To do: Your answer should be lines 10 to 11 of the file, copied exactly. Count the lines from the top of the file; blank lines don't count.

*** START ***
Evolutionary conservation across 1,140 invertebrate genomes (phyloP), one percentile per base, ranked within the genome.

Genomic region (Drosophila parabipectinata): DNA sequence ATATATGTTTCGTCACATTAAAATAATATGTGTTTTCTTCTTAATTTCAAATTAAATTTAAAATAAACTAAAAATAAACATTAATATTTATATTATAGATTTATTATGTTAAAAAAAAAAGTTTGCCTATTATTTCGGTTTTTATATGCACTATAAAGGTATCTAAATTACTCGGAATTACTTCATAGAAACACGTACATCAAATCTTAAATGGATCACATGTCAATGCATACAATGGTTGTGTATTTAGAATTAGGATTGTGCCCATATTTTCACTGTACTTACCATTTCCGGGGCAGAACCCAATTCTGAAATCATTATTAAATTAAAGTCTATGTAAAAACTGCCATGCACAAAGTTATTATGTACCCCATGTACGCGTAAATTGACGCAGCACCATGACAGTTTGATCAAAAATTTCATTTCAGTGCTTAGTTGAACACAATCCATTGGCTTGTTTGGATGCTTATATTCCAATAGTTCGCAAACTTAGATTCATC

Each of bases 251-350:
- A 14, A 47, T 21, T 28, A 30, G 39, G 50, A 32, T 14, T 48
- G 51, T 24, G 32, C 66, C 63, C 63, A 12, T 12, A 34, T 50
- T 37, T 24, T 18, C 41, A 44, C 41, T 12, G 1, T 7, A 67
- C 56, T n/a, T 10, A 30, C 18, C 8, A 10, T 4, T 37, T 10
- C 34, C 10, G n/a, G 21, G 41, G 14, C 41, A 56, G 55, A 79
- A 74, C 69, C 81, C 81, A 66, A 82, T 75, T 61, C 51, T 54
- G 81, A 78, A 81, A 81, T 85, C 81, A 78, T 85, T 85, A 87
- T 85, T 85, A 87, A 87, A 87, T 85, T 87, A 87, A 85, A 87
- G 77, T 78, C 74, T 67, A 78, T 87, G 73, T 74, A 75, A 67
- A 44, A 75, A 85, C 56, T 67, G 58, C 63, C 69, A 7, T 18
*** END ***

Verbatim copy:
- G 81, A 78, A 81, A 81, T 85, C 81, A 78, T 85, T 85, A 87
- T 85, T 85, A 87, A 87, A 87, T 85, T 87, A 87, A 85, A 87